Swedish Parish Register and Household Exam Roll Headings

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Back to [[Sweden]]►
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Sweden does not have a "fill-in-the-blank" format for it's church records such as that developed in Denmark and Norway after 1812. As a general rule entries in Swedish church records tend to be grouped more than the other Scandinavian countries. That means births/christenings tend to be on contiguous pages, then marriages, then deaths. Sometimes the marriages are listed first, then birth/christenings, and so forth. An index page may give page numbers where different life events are recorded in that particular book. To help yourself, it is always advisable to look for the ''pattern'' used in the records you are reading.  
 
Sweden does not have a "fill-in-the-blank" format for it's church records such as that developed in Denmark and Norway after 1812. As a general rule entries in Swedish church records tend to be grouped more than the other Scandinavian countries. That means births/christenings tend to be on contiguous pages, then marriages, then deaths. Sometimes the marriages are listed first, then birth/christenings, and so forth. An index page may give page numbers where different life events are recorded in that particular book. To help yourself, it is always advisable to look for the ''pattern'' used in the records you are reading.  
  
Though there was no standard format used countrywide in either the church records, or the Household Examination Rolls (Husförhörslängder), the following headings should contain most the wording used for the respective records. This can be used as a partial guide:  
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When the Tabellverket was replaced by the Statistiska centralbyrån in 1858, the new statistical committee pushed for standardization in the church records. The idea was supported by the Prästeståndet  but met resistance in rural areas. In the end they came up with guidelines for an option of using a 5 year husförhörslängd, or a 10 year husförhörslängd. In 1894 the husförhörslängd was discontinued, and another book called a Församlingsbok was used in its place.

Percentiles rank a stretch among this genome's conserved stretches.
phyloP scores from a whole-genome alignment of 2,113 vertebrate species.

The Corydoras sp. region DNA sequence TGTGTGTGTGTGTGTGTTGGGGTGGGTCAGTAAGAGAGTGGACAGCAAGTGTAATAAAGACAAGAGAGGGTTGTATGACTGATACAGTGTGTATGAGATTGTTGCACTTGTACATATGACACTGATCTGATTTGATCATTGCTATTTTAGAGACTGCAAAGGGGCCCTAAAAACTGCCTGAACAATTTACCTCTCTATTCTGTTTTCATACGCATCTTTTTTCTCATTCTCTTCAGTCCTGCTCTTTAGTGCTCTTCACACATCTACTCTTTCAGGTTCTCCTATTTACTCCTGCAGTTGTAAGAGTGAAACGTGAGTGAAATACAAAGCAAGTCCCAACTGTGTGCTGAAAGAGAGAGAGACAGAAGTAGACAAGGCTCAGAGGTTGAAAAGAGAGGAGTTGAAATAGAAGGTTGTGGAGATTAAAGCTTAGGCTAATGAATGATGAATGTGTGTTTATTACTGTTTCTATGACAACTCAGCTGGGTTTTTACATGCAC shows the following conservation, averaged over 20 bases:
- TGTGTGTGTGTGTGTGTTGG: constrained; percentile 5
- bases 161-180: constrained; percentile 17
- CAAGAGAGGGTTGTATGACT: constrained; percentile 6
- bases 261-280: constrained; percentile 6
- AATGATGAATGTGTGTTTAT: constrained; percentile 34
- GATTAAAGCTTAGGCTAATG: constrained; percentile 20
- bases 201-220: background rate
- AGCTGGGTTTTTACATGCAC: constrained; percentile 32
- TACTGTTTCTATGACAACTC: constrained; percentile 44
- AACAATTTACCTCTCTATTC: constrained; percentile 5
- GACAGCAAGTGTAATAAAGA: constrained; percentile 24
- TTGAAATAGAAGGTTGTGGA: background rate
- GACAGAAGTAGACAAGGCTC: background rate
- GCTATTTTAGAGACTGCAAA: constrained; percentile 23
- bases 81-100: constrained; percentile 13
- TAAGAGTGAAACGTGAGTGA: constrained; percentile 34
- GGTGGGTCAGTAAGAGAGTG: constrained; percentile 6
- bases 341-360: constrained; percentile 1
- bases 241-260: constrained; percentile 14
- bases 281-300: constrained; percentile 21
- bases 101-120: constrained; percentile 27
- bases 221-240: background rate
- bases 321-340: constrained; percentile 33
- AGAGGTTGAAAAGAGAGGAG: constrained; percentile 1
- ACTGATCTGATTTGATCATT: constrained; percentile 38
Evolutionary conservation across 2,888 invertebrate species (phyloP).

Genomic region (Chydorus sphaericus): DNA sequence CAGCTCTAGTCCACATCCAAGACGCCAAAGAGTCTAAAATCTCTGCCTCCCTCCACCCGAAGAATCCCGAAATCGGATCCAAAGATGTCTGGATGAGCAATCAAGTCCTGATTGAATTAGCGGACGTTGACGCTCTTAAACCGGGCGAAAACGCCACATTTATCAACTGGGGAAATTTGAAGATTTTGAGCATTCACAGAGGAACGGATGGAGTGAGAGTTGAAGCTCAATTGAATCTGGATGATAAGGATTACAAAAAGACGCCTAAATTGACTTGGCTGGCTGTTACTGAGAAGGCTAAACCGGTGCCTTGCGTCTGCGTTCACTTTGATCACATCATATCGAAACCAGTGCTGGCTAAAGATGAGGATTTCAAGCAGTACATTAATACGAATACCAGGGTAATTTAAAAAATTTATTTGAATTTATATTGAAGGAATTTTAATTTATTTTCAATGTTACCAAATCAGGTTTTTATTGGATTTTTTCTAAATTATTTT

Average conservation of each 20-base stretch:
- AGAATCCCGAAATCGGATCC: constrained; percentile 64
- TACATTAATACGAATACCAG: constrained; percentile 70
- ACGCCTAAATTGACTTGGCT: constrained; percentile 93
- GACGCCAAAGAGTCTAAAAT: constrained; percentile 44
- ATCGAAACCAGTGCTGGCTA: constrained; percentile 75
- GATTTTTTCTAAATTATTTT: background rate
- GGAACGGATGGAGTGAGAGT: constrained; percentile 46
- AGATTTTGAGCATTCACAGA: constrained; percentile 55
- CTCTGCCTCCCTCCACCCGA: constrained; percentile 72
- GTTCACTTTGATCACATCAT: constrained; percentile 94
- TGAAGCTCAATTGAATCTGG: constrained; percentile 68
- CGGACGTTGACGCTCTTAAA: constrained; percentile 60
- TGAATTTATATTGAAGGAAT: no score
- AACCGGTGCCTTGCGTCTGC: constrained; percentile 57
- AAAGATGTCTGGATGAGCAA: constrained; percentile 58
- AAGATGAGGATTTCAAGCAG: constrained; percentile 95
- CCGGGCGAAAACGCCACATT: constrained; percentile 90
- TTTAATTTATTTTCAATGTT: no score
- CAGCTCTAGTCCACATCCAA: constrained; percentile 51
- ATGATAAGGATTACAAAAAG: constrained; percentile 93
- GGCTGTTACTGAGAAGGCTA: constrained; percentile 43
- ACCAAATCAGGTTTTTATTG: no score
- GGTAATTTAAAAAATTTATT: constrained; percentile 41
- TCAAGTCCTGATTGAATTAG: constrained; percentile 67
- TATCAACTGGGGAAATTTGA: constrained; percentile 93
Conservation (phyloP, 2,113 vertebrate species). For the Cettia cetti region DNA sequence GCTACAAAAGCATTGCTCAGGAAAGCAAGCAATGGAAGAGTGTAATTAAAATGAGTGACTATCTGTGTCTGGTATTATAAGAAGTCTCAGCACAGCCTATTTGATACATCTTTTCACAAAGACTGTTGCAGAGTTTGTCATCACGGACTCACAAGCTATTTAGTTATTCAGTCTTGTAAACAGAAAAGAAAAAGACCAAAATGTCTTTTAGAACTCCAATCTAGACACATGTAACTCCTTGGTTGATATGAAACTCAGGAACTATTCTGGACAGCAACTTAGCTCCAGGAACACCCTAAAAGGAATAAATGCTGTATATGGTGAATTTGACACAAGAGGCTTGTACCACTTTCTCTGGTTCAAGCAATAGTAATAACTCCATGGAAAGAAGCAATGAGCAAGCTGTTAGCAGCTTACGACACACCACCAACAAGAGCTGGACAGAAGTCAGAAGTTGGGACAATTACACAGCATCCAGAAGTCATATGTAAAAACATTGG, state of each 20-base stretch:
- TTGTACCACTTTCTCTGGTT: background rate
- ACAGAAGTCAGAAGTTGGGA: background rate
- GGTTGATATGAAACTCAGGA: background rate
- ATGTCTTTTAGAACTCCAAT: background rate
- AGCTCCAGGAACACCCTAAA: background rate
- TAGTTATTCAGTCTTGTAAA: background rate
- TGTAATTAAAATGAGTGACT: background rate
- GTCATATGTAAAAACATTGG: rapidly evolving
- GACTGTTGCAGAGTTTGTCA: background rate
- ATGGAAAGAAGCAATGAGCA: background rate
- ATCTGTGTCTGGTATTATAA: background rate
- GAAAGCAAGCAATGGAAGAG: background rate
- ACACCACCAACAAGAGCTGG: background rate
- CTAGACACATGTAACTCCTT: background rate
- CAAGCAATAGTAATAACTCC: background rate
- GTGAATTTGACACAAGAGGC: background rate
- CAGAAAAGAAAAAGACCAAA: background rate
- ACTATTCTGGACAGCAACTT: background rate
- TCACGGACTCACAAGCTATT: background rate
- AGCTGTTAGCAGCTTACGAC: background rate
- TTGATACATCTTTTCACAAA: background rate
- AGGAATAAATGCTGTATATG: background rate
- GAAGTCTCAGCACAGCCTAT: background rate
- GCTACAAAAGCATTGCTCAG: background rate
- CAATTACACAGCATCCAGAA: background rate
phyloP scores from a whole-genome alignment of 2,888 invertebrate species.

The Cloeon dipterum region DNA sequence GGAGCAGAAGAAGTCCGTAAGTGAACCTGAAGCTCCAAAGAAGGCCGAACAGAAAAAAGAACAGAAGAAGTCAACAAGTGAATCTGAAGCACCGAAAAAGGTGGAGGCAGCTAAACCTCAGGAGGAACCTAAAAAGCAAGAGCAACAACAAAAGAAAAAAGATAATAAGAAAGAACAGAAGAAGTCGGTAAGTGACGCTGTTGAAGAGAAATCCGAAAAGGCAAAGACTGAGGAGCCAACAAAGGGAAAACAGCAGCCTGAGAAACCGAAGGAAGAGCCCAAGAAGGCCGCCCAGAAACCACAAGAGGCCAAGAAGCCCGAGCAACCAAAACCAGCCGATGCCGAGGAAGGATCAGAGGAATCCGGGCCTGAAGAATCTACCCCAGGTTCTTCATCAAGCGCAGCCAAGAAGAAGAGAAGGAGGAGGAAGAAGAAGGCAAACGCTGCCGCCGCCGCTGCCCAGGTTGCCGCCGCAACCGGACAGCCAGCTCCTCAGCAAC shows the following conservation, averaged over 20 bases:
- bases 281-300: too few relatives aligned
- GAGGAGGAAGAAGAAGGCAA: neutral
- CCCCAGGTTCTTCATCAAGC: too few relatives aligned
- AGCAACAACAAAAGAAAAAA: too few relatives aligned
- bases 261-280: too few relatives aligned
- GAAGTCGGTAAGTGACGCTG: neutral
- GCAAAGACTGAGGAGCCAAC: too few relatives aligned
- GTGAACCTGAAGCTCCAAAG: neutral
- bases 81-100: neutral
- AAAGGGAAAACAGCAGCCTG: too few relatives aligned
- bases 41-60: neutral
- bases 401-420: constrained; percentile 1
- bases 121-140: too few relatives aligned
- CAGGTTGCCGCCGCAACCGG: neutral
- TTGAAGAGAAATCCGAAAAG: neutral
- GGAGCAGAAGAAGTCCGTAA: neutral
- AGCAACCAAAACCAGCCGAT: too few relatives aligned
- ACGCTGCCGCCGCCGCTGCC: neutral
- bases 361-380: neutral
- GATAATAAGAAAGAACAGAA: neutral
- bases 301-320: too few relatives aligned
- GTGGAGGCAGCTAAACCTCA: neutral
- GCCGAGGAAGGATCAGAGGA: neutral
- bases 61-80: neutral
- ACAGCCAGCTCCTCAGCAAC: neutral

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The link below points to a very general list of key words for the Swedish parish records. It can be used as a partial guide:  
  
 
[https://www.familysearch.org/learn/wiki/en/images/4/40/Swedenish_Par_Reg_and_Exam_headings.pdf Swedish Parish Register and Household Exam Roll Headings]
 
[https://www.familysearch.org/learn/wiki/en/images/4/40/Swedenish_Par_Reg_and_Exam_headings.pdf Swedish Parish Register and Household Exam Roll Headings]
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=== References ===
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Författarna och Riksarkivet. Arv och Anor: Folkbokföringen – Arv och reform. Västervik, 1996
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[[Category:Sweden]] [[Category:Swedish_Church_Records]]

Revision as of 17:34, 16 March 2012

Back to Sweden

Sweden does not have a "fill-in-the-blank" format for it's church records such as that developed in Denmark and Norway after 1812. As a general rule entries in Swedish church records tend to be grouped more than the other Scandinavian countries. That means births/christenings tend to be on contiguous pages, then marriages, then deaths. Sometimes the marriages are listed first, then birth/christenings, and so forth. An index page may give page numbers where different life events are recorded in that particular book. To help yourself, it is always advisable to look for the pattern used in the records you are reading.

When the Tabellverket was replaced by the Statistiska centralbyrån in 1858, the new statistical committee pushed for standardization in the church records. The idea was supported by the Prästeståndet but met resistance in rural areas. In the end they came up with guidelines for an option of using a 5 year husförhörslängd, or a 10 year husförhörslängd. In 1894 the husförhörslängd was discontinued, and another book called a Församlingsbok was used in its place.

The link below points to a very general list of key words for the Swedish parish records. It can be used as a partial guide:

Swedish Parish Register and Household Exam Roll Headings

References

Författarna och Riksarkivet. Arv och Anor: Folkbokföringen – Arv och reform. Västervik, 1996